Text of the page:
The Heritage Foundation is a public policy think tank headquartered in Washington, DC. Founded in 1973, their mission is to formulate and promote conservative public policies based on the principles of free enterprise, limited government, individual freedom, traditional American values, and a strong national defense.
Heritage has run hundreds of optimization experiments, testing everything from landing page to email treatments to pay-per-click ads to increase conversion. They wanted to increase conversion on their main donation page, which had been tested for years with very few, if any, significant gains.
This was the Heritage donation form as it stood when we first developed our hypotheses. It had basically been unchanged for two years, and had some simple copy at the top of the page inviting visitors to make a monthly recurring or one-time gift.
We hypothesized that adding a stronger value proposition to this page would increase the likelihood that a visitor would become a donor. We crafted a statement that emphasized Heritage’s points of exclusivity and better “sell” what Heritage has to offer. This was the landing page that we developed.
We ran the test, gathered enough traffic to achieve statistical significance, and found that the treatment page with the added value proposition statement had a slightly higher conversion rate and a slightly higher average gift, resulting in an 18% lift in revenue per visitor.
But this wasn’t the end of the test — we had another hypothesis that developed while this test was running. Our giving form had seven gift options on it. We hypothesized that reducing the available choices would increase conversion by creating less cognitive friction in the mind of the donor.
The form also defaulted to a monthly giving ask. Why monthly giving? Very simply, a $5/month gift is worth $60 a year, while a $50 gift is worth just $50. However, the nature of monthly gifts is that they are generally smaller and spread out over a period of time, so the initial ask was only $5. We hypothesized that if we increased the suggested donation amounts and defaulted to a one-time gift ask, we could further increase revenue per visitor.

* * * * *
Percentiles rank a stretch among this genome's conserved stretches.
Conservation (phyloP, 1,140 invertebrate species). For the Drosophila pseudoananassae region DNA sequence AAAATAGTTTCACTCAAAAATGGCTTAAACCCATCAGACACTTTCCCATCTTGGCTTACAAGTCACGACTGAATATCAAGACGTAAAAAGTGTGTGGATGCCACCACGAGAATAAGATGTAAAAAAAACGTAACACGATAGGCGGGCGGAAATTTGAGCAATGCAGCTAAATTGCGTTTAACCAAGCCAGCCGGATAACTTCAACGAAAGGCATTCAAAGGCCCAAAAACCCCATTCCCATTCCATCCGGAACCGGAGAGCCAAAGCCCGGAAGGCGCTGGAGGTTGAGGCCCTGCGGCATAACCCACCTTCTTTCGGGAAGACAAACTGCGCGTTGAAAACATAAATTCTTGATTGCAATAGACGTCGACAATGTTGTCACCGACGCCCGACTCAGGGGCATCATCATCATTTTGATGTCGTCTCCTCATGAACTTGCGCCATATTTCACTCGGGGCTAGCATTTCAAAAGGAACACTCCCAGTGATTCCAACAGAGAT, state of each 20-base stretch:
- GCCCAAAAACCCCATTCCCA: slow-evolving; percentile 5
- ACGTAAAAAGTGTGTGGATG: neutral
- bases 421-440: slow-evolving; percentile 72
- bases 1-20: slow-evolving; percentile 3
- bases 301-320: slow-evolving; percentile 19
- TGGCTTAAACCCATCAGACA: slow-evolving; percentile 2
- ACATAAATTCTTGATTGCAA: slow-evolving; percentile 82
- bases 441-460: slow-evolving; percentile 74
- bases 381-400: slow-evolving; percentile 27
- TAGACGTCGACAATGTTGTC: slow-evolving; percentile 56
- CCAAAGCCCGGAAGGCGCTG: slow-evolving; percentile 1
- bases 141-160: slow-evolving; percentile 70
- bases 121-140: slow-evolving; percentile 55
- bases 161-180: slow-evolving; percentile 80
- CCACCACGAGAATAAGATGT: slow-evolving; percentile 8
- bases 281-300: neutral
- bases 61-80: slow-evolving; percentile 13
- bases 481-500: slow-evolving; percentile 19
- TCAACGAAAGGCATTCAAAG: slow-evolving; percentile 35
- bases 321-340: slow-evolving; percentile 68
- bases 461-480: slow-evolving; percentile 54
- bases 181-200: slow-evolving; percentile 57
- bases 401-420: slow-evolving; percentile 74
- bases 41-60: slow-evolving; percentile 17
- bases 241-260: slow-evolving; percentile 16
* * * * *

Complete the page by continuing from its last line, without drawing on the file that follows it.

This would be commonly seen as short-term thinking, but we knew Heritage had a successful campaign that turned one-time donors into recurring donors, and we could capture those commitments downstream.
So we created a new version of the treatment that can be seen below: three suggested donation amounts, and a pre-selected one-time gift.
The second test resulted in an additional 10% in revenue per visitor. This proved that reducing cognitive friction (the amount of choices we force our donor to make ) allows more of them to make the decision that we value most — the decision to give. Together, these two tests resulted in a cumulative lift of 31% in revenue per visitor.
For the Heritage Foundation, that amounted to more than $150,000 in annual revenue. The power of landing page optimization is real, and can deliver real value. What will you test today?